absorbing incident radiation to result in emission of high energy electrons within said medium;
sensing the high energy electrons in said sensor which generate electrons and holes due primarily to the sensed high energy electrons; and
extracting the electrons and holes from said sensor layer as an indication of the energy absorbed per unit mass of the medium.
39. The dosimetry method of claim 38, wherein the sensor has a thickness of approximately 1 μm.
40. The dosimetry method of claim 38, wherein said extracting step comprises the substep of generating an electric field.
41. The dosimetry method of claim 38, wherein said receiving step generates the electrons and holes in a material selected from the group consisting of a --Si:H, Ge, HgI2, PbI2, diamond, GaAs, HgBrx I2-x, Cdx Te, ZnTe and chalogenide glass.
42. The dosimetry method of claim 38, wherein said radiation is incident on said sensor layer and in said receiving step only 1% or less of the incident radiation directly produces high energy electrons in said sensor layer.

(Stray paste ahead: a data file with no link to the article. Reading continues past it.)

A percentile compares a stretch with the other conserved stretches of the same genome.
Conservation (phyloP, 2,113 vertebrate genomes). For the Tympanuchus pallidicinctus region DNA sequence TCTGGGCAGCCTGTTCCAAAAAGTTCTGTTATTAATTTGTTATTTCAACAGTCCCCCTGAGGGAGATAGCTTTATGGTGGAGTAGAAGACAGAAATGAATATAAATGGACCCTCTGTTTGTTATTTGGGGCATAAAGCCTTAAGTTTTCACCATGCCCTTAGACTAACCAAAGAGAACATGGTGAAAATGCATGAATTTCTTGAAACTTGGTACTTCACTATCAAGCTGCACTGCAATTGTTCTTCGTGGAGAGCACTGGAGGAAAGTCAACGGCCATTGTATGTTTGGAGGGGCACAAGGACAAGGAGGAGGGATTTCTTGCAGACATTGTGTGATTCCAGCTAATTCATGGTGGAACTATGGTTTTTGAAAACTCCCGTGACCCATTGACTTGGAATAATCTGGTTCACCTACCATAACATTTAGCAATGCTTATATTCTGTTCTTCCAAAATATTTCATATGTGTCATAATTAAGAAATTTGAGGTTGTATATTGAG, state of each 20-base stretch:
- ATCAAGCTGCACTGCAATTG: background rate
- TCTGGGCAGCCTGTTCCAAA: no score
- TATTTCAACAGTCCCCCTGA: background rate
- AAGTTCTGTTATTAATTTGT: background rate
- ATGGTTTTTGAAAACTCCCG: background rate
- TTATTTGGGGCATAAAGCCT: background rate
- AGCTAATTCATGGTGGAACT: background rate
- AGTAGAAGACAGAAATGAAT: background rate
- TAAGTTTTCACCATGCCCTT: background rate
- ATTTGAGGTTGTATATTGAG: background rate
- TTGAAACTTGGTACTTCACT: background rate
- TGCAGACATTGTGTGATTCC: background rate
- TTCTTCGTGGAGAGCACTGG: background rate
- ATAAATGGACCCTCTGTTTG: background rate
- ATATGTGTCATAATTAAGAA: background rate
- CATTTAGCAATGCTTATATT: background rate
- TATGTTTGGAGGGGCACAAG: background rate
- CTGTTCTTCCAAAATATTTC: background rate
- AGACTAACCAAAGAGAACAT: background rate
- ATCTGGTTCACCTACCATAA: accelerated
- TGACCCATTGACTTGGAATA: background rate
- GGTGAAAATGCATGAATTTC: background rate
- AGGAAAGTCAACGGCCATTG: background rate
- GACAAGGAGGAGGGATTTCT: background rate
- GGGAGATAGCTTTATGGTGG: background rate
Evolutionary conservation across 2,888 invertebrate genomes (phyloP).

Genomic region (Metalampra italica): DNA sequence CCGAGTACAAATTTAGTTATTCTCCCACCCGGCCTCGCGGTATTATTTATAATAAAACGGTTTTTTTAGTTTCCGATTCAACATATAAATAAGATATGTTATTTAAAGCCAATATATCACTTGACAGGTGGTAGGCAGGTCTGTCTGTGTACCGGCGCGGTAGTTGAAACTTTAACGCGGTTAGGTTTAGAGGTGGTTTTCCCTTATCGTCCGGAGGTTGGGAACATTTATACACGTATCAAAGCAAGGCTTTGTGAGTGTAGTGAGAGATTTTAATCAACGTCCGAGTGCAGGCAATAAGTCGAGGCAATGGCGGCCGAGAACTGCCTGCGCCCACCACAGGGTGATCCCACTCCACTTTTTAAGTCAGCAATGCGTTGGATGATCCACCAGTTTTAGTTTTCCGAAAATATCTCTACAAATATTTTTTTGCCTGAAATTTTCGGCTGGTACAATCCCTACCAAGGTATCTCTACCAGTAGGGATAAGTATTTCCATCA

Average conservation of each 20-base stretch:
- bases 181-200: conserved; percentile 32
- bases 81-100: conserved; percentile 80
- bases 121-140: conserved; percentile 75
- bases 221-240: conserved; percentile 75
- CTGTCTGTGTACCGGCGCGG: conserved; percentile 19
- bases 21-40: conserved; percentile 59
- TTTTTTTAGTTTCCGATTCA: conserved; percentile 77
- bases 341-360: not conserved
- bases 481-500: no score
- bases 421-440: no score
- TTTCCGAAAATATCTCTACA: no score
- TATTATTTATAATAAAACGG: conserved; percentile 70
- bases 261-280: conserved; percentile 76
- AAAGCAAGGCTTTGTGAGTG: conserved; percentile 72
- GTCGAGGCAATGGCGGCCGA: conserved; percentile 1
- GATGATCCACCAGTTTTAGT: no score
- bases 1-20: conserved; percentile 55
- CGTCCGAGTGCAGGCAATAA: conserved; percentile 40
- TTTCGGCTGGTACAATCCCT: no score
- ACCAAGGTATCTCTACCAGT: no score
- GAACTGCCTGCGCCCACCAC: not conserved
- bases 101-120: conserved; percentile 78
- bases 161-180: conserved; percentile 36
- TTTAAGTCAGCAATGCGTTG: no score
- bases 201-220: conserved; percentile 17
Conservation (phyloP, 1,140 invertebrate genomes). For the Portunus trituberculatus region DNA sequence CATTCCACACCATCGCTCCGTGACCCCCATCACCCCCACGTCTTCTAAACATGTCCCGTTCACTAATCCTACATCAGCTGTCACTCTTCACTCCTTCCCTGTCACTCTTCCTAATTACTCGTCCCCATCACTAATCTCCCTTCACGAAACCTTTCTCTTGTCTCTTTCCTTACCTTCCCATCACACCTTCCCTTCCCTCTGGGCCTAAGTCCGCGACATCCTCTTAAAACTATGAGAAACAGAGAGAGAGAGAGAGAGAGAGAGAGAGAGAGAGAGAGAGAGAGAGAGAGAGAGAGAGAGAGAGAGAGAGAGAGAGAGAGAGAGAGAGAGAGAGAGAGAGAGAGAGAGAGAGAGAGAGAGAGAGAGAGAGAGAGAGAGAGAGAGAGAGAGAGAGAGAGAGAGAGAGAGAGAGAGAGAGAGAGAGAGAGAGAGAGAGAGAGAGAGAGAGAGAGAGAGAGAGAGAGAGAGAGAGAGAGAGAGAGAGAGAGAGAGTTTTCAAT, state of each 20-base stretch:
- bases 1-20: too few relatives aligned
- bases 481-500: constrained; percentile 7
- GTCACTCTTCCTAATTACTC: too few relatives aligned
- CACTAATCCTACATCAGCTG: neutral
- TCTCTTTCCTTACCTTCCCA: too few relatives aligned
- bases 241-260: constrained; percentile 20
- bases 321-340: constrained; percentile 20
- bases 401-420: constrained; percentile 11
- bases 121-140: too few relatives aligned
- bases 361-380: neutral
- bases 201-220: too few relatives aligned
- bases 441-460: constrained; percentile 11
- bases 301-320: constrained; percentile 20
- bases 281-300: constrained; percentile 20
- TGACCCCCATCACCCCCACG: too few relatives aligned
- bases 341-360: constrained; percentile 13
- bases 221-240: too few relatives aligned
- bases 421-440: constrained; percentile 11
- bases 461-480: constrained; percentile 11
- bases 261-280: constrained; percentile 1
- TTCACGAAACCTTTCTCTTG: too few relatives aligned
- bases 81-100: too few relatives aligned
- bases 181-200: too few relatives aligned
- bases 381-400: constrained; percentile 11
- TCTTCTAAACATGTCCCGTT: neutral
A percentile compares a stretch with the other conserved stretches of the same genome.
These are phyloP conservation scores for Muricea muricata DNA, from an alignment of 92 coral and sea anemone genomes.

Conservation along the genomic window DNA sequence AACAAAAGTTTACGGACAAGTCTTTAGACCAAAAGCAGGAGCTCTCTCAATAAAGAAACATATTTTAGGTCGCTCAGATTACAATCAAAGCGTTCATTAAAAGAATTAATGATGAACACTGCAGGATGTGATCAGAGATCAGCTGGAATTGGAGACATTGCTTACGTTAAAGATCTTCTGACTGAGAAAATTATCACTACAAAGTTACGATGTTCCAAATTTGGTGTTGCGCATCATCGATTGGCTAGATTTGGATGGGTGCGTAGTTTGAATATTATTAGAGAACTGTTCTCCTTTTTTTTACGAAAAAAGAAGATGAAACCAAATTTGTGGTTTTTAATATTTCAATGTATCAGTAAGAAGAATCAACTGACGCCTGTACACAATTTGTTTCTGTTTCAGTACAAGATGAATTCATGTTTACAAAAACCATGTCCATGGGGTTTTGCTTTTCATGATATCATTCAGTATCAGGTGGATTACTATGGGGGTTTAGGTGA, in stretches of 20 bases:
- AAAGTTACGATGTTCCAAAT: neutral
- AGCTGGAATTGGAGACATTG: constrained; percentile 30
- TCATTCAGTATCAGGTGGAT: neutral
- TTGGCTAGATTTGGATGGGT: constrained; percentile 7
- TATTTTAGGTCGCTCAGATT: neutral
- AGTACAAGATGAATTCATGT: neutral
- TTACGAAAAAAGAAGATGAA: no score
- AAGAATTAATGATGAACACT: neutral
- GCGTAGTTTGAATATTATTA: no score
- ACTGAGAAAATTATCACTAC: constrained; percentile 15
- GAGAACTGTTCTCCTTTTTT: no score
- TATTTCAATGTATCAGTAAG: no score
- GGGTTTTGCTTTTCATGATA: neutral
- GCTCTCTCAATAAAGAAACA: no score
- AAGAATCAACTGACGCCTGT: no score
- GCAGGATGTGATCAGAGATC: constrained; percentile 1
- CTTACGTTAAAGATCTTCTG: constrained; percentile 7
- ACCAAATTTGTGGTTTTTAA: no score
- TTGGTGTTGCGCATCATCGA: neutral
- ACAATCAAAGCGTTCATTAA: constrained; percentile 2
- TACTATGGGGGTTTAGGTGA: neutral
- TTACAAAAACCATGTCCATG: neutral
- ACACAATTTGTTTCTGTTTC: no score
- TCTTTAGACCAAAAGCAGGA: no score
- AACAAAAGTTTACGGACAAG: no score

Description

The present application is based on research funded from government contract NIH R01-CA51397; the U.S. government may have certain rights under this application.

BACKGROUND OF THE INVENTION

1. Field of the Invention

The present invention pertains generally to the field of radiation detecting devices and, more particularly, to the field of radiation dosimetry devices, such as disclosed in U.S. Pat. Nos. 5,079,426 and 5,262,649, the disclosures of which are incorporated by reference herein.

2. Discussion of the Background